In terms of the stocklist, I am debating adding Dwight D. Eisenhower and removing Sir Nigel Gresley, as Dwight D. Eisenhower was the only A4 to remain in LNER livery through to 1949. Albeit, I believe as E8 and not 4496 as it was post-war. This would add something a little different to the other planned garter blue A4s.
Until next time.
The one thing which eludes me at present is a firm statement either way confirming or denying the colour of the buffer shanks in 1949. I had thought that the LNER would have kept painting these black, but the photographs I have of 60503 I can't make out if these are red or not. It seems to depend entirely on the locomotive concerned in 1949.
I have found other Pacifics, A3s, with either red or black, and the A2/3s all seem to have had red. 60506 Wolf of Badenoch, however, definitely has black buffer shanks in 1949 as seen in Power of the A2s, so I am wavering with 60503 and leaning towards black buffer shanks.
So that's all for the moment, but I will hopefully be making further modifications and finishing this model in the not too distant future.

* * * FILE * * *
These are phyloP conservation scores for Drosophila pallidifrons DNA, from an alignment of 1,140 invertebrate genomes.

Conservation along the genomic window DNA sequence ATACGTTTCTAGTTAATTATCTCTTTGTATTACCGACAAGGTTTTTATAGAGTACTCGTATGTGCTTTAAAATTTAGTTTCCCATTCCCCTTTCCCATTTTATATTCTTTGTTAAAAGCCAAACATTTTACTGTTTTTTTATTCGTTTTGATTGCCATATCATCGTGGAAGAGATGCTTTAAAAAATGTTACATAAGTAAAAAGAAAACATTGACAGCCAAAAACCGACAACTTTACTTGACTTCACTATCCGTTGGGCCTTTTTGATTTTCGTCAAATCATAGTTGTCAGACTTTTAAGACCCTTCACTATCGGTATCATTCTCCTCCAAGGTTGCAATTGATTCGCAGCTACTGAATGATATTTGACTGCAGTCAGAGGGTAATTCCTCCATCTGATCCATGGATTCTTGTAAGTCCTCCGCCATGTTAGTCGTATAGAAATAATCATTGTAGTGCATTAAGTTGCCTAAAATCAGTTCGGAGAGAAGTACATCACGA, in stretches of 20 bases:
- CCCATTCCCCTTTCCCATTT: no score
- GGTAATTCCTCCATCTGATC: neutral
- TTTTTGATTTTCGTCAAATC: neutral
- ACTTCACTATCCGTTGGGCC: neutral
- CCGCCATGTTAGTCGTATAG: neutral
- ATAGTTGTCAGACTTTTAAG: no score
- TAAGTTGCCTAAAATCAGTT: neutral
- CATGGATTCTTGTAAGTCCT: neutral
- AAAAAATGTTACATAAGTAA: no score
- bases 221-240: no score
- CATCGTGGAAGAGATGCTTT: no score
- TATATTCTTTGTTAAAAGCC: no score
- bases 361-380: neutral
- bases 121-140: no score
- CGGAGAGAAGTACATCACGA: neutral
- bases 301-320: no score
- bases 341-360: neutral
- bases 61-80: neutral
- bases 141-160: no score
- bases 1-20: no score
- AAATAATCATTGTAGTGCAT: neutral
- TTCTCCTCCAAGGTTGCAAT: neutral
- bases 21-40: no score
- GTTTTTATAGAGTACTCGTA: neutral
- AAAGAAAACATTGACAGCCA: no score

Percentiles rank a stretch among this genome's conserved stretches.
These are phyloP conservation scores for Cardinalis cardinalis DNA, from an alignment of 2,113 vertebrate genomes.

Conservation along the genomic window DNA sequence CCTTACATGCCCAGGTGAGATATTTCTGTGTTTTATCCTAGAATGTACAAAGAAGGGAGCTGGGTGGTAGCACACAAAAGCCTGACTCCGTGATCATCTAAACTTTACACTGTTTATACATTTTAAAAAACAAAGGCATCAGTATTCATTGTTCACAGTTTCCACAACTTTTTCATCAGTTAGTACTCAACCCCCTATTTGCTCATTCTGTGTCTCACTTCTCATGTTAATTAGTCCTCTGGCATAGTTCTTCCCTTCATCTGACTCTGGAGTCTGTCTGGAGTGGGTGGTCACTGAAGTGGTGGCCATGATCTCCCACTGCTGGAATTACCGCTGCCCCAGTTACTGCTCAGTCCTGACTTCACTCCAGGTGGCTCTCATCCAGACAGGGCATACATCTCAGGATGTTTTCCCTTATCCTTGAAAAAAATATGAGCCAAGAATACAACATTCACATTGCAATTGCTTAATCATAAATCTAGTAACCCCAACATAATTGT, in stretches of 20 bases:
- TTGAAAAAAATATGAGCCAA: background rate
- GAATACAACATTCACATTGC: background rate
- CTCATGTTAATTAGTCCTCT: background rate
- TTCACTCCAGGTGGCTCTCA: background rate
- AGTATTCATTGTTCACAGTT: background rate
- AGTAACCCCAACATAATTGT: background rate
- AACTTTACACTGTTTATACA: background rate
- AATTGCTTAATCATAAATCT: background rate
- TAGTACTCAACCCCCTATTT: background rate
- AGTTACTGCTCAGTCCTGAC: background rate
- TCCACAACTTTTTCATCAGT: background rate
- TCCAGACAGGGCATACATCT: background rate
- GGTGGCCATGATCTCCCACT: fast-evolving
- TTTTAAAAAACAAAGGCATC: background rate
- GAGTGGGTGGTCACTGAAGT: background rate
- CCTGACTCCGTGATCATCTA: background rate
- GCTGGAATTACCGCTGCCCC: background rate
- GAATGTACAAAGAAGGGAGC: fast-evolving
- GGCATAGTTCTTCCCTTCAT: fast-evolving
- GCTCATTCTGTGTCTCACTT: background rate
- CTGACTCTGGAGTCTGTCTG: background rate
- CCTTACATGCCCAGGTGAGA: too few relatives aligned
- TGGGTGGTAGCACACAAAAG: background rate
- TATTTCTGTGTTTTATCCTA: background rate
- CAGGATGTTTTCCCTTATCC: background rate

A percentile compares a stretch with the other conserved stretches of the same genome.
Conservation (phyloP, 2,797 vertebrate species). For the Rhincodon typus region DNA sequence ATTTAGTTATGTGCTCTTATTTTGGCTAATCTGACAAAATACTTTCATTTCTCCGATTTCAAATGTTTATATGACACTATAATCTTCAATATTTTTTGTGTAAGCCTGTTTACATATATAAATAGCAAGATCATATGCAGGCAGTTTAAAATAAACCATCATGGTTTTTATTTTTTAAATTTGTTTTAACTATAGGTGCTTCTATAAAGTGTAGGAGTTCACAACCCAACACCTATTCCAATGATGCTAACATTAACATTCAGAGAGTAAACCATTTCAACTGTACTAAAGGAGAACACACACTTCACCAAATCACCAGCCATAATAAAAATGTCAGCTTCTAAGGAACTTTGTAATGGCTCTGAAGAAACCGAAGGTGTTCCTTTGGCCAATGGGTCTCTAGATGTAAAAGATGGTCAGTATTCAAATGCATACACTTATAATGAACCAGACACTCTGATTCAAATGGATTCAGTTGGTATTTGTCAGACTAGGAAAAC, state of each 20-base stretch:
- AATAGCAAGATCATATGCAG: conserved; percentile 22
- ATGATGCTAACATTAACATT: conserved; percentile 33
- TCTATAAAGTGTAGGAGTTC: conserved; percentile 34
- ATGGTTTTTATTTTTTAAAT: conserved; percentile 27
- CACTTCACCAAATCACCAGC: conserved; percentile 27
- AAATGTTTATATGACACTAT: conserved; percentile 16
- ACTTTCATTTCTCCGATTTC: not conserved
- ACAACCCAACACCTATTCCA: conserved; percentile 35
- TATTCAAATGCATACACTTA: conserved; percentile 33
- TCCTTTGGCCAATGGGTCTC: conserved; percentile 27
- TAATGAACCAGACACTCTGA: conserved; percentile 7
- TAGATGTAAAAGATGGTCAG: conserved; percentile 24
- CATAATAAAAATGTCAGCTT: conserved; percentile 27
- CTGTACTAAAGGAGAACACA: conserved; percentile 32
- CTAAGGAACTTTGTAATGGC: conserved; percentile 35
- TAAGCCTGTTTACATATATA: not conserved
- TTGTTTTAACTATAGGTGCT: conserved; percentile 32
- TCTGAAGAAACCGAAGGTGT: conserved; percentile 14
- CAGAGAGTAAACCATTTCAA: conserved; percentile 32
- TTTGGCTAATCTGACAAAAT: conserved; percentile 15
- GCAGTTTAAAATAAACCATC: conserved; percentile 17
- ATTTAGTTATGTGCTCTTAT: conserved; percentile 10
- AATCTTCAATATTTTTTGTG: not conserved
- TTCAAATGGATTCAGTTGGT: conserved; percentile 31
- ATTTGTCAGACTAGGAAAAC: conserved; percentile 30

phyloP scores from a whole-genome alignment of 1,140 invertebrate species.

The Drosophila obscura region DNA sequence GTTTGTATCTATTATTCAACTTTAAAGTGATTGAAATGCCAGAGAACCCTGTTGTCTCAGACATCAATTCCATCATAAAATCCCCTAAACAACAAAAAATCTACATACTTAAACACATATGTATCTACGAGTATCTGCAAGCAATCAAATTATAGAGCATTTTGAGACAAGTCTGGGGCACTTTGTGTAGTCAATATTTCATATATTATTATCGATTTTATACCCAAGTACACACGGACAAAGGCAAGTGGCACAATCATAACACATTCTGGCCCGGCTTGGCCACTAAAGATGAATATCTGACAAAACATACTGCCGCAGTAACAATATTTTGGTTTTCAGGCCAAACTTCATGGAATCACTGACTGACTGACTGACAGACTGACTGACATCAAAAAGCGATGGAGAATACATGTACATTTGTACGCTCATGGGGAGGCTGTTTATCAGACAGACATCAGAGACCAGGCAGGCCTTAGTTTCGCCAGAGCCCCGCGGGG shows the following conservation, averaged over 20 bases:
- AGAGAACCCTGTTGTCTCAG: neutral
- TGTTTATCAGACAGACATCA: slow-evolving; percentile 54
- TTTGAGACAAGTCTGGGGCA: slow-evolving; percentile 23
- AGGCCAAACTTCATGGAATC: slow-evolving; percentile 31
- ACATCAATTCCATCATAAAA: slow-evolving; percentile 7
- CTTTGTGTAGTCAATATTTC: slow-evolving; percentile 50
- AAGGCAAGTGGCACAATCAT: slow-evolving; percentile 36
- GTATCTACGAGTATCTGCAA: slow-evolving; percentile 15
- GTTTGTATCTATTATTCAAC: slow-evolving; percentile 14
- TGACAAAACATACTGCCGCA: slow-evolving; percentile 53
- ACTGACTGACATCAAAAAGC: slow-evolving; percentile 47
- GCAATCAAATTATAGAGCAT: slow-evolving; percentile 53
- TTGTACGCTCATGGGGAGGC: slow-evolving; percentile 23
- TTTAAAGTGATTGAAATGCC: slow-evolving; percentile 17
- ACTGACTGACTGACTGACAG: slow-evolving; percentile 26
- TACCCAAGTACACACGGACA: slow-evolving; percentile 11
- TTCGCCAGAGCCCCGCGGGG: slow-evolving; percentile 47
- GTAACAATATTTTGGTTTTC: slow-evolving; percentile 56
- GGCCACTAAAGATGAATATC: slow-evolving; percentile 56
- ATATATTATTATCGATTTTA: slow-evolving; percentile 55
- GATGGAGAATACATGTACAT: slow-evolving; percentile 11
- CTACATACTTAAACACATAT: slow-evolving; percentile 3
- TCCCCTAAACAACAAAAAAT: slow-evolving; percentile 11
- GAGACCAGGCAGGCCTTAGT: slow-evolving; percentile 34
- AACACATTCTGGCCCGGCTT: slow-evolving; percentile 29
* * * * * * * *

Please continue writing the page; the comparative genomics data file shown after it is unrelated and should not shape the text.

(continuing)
Until next time!
It all began on a family holiday to Canada. We had met up with my Uncle Edwin and Aunty Grace in Toronto, and taken a variety of transport to arrive in Quebec. Saint-Constant, specifically. Uncle Edwin, or "Uncle Ed", wasn't actually relative by blood, he had married my maternal grandmother's younger sister, but he had always been a close member of the family, and such a wonderfully informed and gentle individual.
I had no idea what was in store for me at the age of seven. I had been much enthralled with my Uncle's work on the Canadian Heritage Museum's Lysander, a World War Two spy plane, and in that amazing trip around Canada I had seen some incredible engineering ranging from that beautiful, part restored aircraft to the old Cadillac my uncle Ed ran around in.
I gazed up at a particular Canadian steam locomotive - I think it was CNR no.4100 (one time most powerful locomotive in the Commonwealth), and heard my father saying those immortal words "I thought you chaps had a Gresley?"